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Drought delays development of the sorghum root microbiome and enriches for monoderm bacteria.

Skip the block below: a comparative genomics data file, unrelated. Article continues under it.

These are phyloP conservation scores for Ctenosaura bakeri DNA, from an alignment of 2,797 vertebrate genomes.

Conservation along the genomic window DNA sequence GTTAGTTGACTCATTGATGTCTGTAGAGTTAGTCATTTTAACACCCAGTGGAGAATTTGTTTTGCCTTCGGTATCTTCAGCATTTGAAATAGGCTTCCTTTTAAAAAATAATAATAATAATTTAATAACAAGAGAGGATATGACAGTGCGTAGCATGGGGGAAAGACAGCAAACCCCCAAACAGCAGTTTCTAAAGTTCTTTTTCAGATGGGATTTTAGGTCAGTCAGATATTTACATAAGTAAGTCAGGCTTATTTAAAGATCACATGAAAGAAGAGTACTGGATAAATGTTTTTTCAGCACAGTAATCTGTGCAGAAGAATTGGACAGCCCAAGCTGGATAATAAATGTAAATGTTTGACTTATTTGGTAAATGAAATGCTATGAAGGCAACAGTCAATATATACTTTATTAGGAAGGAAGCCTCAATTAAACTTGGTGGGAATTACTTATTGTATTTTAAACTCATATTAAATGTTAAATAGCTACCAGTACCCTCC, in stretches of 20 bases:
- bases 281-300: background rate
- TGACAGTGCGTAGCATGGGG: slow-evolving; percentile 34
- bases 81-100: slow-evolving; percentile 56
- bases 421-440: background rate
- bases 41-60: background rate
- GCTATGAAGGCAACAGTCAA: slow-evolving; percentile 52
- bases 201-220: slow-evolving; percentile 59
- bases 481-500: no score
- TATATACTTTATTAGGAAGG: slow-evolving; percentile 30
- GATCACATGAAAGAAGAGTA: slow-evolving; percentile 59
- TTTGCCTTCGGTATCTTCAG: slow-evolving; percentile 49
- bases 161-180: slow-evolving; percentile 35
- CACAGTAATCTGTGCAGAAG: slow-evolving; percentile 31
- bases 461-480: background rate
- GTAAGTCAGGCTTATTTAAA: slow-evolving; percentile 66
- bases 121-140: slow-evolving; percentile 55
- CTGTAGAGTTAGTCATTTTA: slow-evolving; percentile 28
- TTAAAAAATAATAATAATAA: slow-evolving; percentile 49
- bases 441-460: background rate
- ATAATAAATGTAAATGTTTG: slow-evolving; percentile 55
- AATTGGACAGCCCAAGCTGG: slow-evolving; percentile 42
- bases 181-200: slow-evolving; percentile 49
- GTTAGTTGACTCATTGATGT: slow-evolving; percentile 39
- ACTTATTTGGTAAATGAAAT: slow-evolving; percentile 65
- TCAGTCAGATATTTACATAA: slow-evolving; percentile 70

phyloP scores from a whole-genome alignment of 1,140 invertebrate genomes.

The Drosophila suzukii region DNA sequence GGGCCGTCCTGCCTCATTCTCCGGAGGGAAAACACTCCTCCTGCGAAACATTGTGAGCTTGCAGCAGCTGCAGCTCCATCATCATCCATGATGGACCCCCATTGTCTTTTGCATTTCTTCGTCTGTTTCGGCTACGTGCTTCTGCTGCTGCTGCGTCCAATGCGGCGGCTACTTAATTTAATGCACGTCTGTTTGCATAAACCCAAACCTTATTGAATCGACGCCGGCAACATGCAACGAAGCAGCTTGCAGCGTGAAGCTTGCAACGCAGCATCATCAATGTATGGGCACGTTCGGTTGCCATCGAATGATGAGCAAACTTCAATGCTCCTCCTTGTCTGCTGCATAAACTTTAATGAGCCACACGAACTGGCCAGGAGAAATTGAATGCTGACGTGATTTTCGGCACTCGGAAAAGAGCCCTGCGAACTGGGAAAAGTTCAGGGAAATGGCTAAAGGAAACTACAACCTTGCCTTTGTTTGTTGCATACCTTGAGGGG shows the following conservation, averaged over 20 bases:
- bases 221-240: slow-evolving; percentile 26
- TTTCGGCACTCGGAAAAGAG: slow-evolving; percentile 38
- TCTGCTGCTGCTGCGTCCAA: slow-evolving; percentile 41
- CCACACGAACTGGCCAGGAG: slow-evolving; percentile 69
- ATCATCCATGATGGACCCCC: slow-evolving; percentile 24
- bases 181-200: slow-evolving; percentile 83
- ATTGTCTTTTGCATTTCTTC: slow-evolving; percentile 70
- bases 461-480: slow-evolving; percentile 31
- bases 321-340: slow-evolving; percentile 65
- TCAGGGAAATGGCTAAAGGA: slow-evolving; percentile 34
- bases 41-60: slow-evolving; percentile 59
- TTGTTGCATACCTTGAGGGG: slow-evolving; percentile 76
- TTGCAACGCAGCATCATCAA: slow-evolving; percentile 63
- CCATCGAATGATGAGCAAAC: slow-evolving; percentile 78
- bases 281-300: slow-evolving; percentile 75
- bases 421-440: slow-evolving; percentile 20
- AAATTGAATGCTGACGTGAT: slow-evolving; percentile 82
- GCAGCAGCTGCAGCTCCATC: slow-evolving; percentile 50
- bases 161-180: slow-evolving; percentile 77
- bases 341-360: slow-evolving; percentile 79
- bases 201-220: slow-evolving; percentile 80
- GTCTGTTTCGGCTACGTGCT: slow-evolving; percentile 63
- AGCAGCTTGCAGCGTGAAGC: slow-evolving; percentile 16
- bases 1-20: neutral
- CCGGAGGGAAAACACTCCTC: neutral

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Drought stress is a major obstacle to crop productivity, and the severity and frequency of drought are expected to increase in the coming century. Certain root-associated bacteria have been shown to mitigate the negative effects of drought stress on plant growth, and manipulation of the crop microbiome is an emerging strategy for overcoming drought stress in agricultural systems, yet the effect of drought on the development of the root microbiome is poorly understood. Through 16S rRNA amplicon and metatranscriptome sequencing, as well as root metabolomics, we demonstrate that drought delays the development of the early sorghum root microbiome and causes increased abundance and activity of monoderm bacteria, which lack an outer cell membrane and contain thick cell walls. Our data suggest that altered plant metabolism and increased activity of bacterial ATP-binding cassette (ABC) transporter genes are correlated with these shifts in community composition. Finally, inoculation experiments with monoderm isolates indicate that increased colonization of the root during drought can positively impact plant growth. Collectively, these results demonstrate the role that drought plays in restructuring the root microbiome and highlight the importance of temporal sampling when studying plant-associated microbiomes.

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